(Bloomberg) -- Apollo Global Management Inc. is targeting $25 billion for its next flagship buyout fund as it prepares to compete with private equity firms raising record sums.

The firm plans to set a goal that’s slightly more than the $24.7 billion gathered in 2017, said people familiar with the plans, who asked not be named because the information is private. Apollo expects to start formally marketing its 10th fund early next year and hold an initial close in the first half of 2022, one of the people said.

Apollo is entering a crowded market. A record 514 buyout funds have sought to raise $339.6 billion this year, according to Preqin data. Blackstone Inc. and Carlyle Group Inc. may raise a combined $57 billion for their main private equity pools. Yet some institutions have become over-allocated to the asset class, which may lead them to limit further investments.

A spokeswoman for Apollo declined to comment.

Athene Holding Ltd., the insurer that Apollo is merging with, will invest alongside the firm, the people said. Apollo will also market the fund to retail investors.

The plans follow a tumultuous period for New York-based Apollo. Co-founder Leon Black’s business ties to convicted sex offender Jeffrey Epstein spurred some investors to pause their commitments to the firm, and Black ultimately ceded his post as chief executive officer to fellow founder Marc Rowan.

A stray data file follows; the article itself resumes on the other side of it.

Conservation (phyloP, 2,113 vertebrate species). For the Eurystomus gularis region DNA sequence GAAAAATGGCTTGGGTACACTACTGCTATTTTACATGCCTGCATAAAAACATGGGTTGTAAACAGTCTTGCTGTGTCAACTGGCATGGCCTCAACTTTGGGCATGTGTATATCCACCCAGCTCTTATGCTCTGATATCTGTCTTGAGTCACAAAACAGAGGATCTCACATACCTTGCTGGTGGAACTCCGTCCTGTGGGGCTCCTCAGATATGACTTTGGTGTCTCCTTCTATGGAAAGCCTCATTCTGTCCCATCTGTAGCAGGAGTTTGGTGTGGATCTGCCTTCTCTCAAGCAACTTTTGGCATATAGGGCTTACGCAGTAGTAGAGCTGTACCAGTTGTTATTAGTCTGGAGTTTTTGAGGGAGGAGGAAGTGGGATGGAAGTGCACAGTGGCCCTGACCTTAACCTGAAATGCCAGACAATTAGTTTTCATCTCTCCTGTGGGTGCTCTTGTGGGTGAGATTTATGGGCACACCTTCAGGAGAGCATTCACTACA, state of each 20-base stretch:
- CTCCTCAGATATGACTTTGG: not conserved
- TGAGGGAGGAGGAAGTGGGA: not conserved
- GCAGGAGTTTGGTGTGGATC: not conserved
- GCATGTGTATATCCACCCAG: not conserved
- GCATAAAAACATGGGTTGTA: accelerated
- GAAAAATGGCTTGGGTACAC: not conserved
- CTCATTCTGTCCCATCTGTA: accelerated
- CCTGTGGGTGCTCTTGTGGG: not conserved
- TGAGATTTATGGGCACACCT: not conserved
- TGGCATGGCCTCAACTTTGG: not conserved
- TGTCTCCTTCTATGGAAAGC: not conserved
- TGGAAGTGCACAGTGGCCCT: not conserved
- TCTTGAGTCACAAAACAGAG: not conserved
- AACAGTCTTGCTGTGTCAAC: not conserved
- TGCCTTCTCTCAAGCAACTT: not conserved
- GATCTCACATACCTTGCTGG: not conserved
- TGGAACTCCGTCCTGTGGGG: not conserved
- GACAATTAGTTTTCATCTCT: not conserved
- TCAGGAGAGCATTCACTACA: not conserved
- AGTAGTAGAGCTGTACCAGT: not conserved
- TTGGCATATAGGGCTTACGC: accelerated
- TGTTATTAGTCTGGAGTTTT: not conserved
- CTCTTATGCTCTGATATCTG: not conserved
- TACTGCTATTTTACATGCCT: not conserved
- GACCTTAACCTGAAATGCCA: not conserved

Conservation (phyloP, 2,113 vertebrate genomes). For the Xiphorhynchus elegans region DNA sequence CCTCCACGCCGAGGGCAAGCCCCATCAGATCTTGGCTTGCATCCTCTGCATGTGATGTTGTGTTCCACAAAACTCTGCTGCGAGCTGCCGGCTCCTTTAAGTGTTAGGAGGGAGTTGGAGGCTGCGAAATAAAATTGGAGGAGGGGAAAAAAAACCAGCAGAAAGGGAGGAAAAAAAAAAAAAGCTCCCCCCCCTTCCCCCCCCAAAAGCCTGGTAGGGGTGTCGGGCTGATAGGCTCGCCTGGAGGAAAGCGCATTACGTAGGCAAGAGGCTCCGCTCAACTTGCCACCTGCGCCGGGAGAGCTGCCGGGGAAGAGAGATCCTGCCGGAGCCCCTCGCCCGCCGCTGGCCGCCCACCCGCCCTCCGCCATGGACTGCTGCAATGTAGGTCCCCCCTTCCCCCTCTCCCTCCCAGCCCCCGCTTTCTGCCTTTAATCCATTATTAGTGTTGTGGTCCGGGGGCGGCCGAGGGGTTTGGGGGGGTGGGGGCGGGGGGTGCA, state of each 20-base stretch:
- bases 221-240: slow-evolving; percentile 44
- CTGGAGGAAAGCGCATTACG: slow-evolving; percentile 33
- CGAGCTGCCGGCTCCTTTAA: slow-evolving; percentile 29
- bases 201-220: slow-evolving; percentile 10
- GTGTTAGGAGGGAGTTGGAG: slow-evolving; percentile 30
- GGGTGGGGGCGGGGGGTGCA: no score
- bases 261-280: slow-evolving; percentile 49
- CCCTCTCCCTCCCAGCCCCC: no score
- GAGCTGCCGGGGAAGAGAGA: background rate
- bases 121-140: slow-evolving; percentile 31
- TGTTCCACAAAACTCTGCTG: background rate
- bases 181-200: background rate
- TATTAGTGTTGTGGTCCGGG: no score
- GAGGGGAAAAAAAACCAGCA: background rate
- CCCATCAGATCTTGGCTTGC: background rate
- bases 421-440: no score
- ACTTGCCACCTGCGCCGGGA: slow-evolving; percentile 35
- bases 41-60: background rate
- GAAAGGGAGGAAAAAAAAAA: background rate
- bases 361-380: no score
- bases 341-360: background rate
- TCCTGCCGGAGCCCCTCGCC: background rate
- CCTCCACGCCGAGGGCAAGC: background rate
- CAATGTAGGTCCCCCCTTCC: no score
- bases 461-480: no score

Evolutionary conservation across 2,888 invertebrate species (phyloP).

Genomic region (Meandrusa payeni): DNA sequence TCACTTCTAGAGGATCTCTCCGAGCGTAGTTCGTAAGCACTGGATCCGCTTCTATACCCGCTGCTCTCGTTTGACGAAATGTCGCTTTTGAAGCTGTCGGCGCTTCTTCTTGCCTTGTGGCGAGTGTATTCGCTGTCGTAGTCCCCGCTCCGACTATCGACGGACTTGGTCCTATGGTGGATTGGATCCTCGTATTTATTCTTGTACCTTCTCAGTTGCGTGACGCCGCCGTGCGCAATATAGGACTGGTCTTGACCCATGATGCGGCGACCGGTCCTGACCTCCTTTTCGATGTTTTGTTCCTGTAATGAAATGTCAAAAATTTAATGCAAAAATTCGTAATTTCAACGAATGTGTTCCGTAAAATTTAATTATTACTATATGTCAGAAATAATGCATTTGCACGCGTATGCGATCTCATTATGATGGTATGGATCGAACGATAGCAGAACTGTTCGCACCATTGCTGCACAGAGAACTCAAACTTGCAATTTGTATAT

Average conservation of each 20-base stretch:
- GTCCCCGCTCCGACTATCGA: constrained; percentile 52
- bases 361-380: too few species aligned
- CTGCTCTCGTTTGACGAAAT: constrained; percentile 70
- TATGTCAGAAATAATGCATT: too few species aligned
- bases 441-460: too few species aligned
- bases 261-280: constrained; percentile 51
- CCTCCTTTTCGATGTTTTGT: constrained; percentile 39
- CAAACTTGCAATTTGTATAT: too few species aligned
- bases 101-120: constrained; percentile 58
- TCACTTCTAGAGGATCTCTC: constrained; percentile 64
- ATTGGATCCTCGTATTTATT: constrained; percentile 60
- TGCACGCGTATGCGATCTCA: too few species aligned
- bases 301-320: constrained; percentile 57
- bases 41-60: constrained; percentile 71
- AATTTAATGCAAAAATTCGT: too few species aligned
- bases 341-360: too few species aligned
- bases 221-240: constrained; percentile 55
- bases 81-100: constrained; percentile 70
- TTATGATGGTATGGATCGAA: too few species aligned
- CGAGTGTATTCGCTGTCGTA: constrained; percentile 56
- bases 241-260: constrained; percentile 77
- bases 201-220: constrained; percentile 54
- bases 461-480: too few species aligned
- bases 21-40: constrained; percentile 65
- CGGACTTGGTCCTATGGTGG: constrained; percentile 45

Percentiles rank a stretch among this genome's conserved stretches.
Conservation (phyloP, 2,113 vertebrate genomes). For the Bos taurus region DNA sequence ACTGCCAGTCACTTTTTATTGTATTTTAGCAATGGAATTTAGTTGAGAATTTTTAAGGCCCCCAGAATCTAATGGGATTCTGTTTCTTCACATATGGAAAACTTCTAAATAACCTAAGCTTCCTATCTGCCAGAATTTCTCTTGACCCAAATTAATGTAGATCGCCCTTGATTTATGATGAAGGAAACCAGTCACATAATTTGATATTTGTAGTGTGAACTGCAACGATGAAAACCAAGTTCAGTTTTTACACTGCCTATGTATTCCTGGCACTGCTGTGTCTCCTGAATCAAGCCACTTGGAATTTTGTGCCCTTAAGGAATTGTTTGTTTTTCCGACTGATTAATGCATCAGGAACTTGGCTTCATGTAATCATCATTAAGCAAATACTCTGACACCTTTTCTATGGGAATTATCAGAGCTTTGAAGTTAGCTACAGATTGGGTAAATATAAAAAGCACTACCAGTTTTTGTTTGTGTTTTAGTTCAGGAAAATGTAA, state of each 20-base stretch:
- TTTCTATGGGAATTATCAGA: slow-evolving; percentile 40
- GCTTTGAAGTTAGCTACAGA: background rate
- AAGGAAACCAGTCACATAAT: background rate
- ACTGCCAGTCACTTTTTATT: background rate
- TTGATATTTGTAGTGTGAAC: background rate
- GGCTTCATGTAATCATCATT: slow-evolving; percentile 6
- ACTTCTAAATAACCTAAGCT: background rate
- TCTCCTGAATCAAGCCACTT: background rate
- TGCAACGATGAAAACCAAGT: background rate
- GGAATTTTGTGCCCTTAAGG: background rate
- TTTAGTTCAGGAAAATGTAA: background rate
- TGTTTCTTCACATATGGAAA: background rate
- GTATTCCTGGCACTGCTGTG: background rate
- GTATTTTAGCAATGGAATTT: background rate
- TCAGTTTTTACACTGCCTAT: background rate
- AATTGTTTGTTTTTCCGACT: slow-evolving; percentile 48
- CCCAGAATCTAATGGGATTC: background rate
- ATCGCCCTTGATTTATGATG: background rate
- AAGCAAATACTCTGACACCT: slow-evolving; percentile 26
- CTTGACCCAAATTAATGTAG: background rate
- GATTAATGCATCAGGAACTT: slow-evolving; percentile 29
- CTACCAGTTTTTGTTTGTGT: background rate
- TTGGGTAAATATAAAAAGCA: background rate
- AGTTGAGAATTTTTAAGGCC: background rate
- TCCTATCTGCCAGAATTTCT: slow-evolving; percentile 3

Read more: Marc Rowan Plans to Be the CEO Who Keeps Apollo Above the Fray

The upheaval prompted the Canada Pension Plan Investment Board to weigh whether to keep investing with Apollo. Rowan has said the company has moved past the matter and is taking in capital at the usual pace. Co-President Scott Kleinman has said that feedback from investors has been “incredibly strong.”

In seeking investors for the new fund, Apollo will be able to point to some strong asset sales as the firm, like peers, has taken advantage of the robust market for initial public offerings and mergers. 

That recently helped Apollo’s buyout business deliver the strongest quarter in more than eight years for realized performance fees. Bloomberg ranks the performance of Apollo’s 2017 and 2013 funds in the top half and bottom half of peers, respectively.

In an October presentation, the firm noted those pools are expected to double investors’ money before taking fees into account.

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